Japan has a rich culture of stage performance, from kabuki, bunraku and rakugo, to the more modern Takarazaka revue. Now, in Kyoto, a new type of show is entertaining spectators at the weekends. The exceptional, non-verbal show GEAR is a treat for all ages.
In the future, in a dilapidated toy factory, the repetitive lives of four “Roboroids”, humanized robots, are forever changed when a toy-doll comes to life and begins to interact with them. Although entertaining to children, the story doesn’t really matter. The plot has been written as a vessel for demonstrating the amazing talents of the five member cast. Each interaction between Doll and Roboroid reveals a performer’s personal expertise. The Roboroids wow the audience with amusing mime artistry, great break-dancing, confounding magic and impressive juggling – none of which particularly add to the storyline, but together become a spectacular variety show of a play. Doll herself is endearingly puppet-like and effectively compères the 80 minute performance, throwing in some ballet and a light-up dress for good measure.
Of the talents presented the mime drew a lot of laughs (from a rather quiet but enraptured audience), but the magician won out on comedy when his audience participation picked on the only foreigners in the audience – always a winning move. The break-dancing Roboroid worked the crowd well throughout and the juggler’s colour-changing, eight-ball finale was truly mesmerising. Watching these performers will certainly inspire you to learn a new party trick!
It was not, however, purely the performances which amazed us. First of all, the set was excellent, stretching out to the audience [and even evident in the décor in the lobby toilets!] to make the toy-factory feel real and really involve the audience. To this end, arrival at your seat included discovery of your very own eye-protection goggles, necessary for the “indoor tornado” finale. But it was the lighting which really brought the show together. Along with the usual stage-lighting, GEAR uses Projection Mapping to truly bring the factory to life by coordinating the projections seamlessly with both set and actors. It is difficult to describe the effect of Projection Mapping, but for GEAR it made what is ostensibly a very good talent show into a spectacular performance with a real story.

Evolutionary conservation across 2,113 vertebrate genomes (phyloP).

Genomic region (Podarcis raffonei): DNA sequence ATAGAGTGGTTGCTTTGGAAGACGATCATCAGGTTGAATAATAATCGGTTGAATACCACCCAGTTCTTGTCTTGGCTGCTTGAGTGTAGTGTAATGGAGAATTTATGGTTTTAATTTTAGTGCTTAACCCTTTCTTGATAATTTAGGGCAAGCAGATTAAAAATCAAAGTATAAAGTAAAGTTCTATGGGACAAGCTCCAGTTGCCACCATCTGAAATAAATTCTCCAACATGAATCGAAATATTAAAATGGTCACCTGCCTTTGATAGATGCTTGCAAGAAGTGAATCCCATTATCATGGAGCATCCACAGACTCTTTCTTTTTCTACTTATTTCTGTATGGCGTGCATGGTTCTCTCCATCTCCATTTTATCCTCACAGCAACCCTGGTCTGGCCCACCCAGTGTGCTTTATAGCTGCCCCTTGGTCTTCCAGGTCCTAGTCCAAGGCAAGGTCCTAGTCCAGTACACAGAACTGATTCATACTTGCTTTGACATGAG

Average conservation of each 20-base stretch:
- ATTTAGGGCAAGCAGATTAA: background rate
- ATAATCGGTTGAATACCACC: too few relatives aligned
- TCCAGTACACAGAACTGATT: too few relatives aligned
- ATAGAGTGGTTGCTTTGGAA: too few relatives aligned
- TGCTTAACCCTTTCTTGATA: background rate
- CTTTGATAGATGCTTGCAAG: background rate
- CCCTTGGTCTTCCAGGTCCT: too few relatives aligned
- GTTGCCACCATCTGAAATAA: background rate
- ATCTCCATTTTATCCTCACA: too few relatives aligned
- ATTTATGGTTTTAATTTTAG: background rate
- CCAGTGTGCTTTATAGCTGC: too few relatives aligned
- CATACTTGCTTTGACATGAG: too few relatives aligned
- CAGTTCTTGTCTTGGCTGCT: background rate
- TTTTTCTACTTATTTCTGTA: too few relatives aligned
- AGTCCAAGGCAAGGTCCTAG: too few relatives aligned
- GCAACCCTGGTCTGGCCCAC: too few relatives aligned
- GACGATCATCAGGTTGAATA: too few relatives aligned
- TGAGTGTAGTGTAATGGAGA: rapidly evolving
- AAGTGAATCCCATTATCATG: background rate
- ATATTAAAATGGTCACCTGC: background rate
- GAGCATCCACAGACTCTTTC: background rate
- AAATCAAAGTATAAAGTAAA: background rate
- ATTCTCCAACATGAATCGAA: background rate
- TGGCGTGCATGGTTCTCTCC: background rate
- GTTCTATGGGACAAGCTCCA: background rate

If you fancy an afternoon or evening of laughs and gasps of wonder get yourself a ticket to GEAR. The show performs twice daily Friday through Sunday (with occiasional weekday shows) until the end of March. Tickets are 3500-4000\ for adults, 1500-2000\ for school age students, and free to 3-5 year olds. Purchase via the websitehttp://www.gear.ac/en/ticket/ticket.html.
The venue, Art Complex 1928, is worthy of a visit in itself. Originally built in 1928 for newspaper Osaka Mainichi Shimbun, this unusual example of art-deco inspired architecture in the centre of Kyoto is now registered as a Kyoto City Tangible Cultural Property. It is currently home to the GEAR theatre, a couple of boutiques and some lovely independent cafes – perfect for a post-performance tipple!